A Short History of War
The idea for this volume came originally from Dr. Gary Guertner, Director of Research for the Strategic Studies Institute of the U.S. Army War College. The War College is tasked with the mission of educating some three hundred American and foreign military officers of all services in the discipline of strategic analysis and formulation. As an integral part of this educational experience a great emphasis is placed upon the study of history to provide a context in which these future leaders are able to examine and solve contemporary problems. As military men, quite naturally the study of history occupies a large part of their academic curriculum. The difficulty arises from the fact that many of our students have had insufficient time throughout their careers to study history prior to attending the War College. The press of their command and staff responsibilities has simply been too great to provide the time and leisure that the study of the past necessarily requires.
A Short History of War is a primer of military history that stresses the major developments in weaponry and warfare within an historical framework that is compact and quick to read. It provides a common informational base upon which to build the longer, more substantive, and more detailed study of history that the students are required to master at the War College.
To be sure, no history of warfare and weapons of this length can make any claim to completeness. That is why we have included a bibliographic essay in an effort to guide the student toward readings that can provide the rich detail of historic events that this work cannot. There are, no doubt, any number of multivolume works that will be far more rewarding to the serious student of the subject. However, deeper research into the discipline requires an initial stimulus. By providing the reader of A Short History of War with a broad treatment of an immensely complex subject, we hope that the book will lead to greater individual efforts to learn more.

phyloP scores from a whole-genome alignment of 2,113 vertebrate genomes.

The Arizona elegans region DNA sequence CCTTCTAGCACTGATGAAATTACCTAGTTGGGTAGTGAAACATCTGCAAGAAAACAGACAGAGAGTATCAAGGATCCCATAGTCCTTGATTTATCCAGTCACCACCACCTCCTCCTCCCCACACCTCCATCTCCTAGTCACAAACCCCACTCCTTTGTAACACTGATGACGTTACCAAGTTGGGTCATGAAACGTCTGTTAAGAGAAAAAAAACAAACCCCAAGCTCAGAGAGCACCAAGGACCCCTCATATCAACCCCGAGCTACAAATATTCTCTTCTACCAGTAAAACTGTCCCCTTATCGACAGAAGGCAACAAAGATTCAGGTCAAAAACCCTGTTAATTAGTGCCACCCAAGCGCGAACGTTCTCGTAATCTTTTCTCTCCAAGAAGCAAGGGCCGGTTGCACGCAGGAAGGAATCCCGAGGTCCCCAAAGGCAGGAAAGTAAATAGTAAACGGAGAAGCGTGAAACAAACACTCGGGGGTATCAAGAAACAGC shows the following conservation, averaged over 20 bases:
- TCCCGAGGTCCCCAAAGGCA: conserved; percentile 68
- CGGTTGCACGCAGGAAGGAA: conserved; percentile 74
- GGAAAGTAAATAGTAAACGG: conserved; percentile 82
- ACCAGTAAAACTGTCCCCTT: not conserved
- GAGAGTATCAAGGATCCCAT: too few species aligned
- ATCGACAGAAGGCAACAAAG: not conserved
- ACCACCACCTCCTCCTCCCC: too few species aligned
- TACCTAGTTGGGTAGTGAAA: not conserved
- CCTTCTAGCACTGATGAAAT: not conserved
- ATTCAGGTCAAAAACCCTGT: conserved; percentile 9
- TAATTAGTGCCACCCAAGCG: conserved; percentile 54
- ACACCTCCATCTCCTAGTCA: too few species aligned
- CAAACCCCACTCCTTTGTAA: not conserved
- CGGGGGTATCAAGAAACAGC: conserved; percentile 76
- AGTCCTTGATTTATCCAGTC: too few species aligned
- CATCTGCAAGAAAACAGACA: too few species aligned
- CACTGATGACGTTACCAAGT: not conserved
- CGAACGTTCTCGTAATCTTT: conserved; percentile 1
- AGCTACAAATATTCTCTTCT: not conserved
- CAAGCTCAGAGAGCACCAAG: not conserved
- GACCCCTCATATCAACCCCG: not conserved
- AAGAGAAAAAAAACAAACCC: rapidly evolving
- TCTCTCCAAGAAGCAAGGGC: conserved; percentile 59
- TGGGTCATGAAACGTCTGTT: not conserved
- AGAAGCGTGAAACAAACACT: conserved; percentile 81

It is impossible to stress too strongly the importance of historical context when, as many of our students will eventually be asked to do, military leaders are required to understand contemporary problems of strategy. In America, history seems to be devalued more than in other countries, perhaps because our own history is so recent. Americans often approach world problems as if they are happening for the first time and, for Americans, this may indeed be the case. But the world is very much older than America, and the rich context of human experience has much to offer and teach. Military and political leaders run great risk if they fail to understand the historical and human context in which their decisions are likely to be played out.
Nothing has been said here that is not well understood and repeated often by the faculty of the Army War College in their seminars. We are also aware that the students understand that a major purpose of their education here is to expand the frame of reference through which they see the world. In achieving that goal, in our view, there is no substitute for the study of history. If A Short History of War has any value, it does so insofar as it contributes to this end.